Counting My Blessings

Alex Massie and James Joyner say some very kind things about me and this blog. Johann's profile which prompted them is also a very generous one, largely because he did me the great favor of reading my stuff from the very beginning and trying to see it from the inside out. That's rare:

Sullivan is often accused of flip-flopping according to political expediency, but it’s revealing that almost all the later tensions in his thought are prefigured in his writings about Oakeshott from his early 20s, recently published as “Intimations Pursued”. In 1984, he wrote that Oakeshott offers “a conservatism which ends by affirming a radical liberalism”precisely the charge against Sullivan since 2004.

The reason I am such a bore on Oakeshott is because reading him and thinking deeply about him at the  end of the 1980s was a breakthrough for me. Until then I had struggled badly in trying to reconcile a deep philosophical conservatism with the modernity I had come to enjoy and that had been so kind to me. (Any Tory in love with America would feel the same cross-currents, I suspect. And any gay man unaware of the OAKESHOTToutsidecaius blessings of the contemporary West needs a lesson in history and geography.)

I can't say my reconciliation has been without complication or some rough edges, but whose hasn't? And one feels a little less self-contradictory in this regard because most of the really interesting conservative icons I revere - Hobbes, Hume, Burke, Oakeshott and Hayek come to mind - show that liberal strains are intrinsic to sophisticated conservatism. (One recalls also, of course, that the founder of English Toryism was an Irish Whig. And the greatest statesman of the last century, Churchill was both a Liberal and a Conservative - can you imagine the ridicule he'd face today on Fox News for his flip-floppery? And the greatest conservative statesmen of the nineteenth century, Disraeli and Lincoln, advanced modernity more than their more liberal peers.) But their lack of political monochrome is not, I think, a function of weakness or expediency, but of being instinctive conservatives in a civilization constructed on liberalism. And the epistemologically conservative defense of classical liberalism - the Oakeshottian riddle - is the place I ended up by a process of elimination and a few years of care-free study. Such a conservative liberalism pushes at times against an emotional impulse to correct injustice and punish cruelty, but this tension is an adult one and I see no reason to abandon it now.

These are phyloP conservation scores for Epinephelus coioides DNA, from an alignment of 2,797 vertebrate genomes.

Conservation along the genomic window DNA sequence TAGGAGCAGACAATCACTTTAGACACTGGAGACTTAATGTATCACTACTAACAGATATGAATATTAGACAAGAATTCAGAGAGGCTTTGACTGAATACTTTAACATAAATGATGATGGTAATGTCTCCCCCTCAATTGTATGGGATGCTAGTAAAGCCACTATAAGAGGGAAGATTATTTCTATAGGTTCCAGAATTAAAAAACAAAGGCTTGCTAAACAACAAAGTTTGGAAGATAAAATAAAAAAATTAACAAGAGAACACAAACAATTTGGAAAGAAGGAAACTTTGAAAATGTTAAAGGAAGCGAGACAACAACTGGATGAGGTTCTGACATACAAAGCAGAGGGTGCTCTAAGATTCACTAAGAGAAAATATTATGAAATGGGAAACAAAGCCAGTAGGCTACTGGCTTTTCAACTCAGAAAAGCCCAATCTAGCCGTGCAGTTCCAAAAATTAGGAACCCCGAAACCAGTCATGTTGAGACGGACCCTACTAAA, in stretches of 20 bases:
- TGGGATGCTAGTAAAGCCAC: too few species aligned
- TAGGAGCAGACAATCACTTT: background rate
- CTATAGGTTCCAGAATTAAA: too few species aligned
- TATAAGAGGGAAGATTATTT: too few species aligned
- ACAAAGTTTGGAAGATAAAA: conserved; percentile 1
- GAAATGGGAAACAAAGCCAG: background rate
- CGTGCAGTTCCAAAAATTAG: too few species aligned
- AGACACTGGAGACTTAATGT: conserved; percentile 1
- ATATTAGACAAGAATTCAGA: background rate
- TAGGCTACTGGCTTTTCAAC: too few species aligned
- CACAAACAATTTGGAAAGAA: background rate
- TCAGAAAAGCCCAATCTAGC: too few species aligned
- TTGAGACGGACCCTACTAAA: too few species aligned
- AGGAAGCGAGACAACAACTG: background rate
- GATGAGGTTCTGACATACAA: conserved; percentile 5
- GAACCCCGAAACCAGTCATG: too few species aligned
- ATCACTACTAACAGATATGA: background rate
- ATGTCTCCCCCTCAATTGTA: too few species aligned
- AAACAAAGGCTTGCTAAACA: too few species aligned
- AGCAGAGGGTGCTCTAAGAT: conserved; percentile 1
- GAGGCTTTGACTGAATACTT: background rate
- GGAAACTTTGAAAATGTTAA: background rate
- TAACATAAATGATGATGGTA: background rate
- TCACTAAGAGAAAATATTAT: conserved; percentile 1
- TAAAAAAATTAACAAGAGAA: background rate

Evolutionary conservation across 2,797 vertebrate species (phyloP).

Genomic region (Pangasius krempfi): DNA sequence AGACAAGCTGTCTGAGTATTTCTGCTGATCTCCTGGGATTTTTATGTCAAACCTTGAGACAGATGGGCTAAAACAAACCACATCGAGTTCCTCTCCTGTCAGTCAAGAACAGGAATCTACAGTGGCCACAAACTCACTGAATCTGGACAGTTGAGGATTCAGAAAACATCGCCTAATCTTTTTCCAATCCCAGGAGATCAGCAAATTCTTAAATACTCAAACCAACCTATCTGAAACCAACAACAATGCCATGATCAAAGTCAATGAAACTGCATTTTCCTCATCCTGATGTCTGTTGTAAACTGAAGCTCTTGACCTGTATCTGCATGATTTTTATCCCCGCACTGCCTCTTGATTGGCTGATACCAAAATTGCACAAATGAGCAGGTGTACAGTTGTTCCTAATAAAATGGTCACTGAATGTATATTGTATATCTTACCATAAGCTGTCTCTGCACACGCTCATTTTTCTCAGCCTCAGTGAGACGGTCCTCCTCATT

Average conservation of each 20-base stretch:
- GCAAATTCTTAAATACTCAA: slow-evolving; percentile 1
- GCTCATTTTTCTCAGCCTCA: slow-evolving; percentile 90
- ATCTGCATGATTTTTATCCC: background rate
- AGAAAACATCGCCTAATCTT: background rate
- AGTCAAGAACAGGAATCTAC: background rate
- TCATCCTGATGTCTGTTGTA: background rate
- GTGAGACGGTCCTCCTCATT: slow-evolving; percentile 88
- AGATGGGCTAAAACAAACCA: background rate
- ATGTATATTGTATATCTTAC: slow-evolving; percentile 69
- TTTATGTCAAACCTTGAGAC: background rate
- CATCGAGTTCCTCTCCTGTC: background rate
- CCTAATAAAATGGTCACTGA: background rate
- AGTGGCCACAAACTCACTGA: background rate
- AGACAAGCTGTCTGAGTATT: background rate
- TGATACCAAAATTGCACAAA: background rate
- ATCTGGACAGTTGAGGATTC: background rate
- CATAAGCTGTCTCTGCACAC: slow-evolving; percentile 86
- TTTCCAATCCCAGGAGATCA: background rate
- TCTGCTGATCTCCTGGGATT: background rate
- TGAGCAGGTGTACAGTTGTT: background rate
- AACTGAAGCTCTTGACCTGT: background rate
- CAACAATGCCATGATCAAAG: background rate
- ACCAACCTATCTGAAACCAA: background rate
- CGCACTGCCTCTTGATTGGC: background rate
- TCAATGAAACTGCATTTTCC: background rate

Recommended Reading

And what I love about the free-form unfinishedness of blogging is its capacity to embrace these various strains, sometimes one, sometimes another, in response to a fluid world and an evolving soul. To do it alongside others, however, is the real joy of this medium - with fellow bloggers and writers and above all readers. For Oakeshott, the ideal human interaction is conversation; and I know no form better designed for it than this one. And so I am, in a way, lucky to have stumbled upon this idiom in this time and place because it suits me, and teaches me, and reproves me in ways no other can, and allows contradictions to become internal and external conversations.

Where it ends I cannot know. Which is one reason to carry on.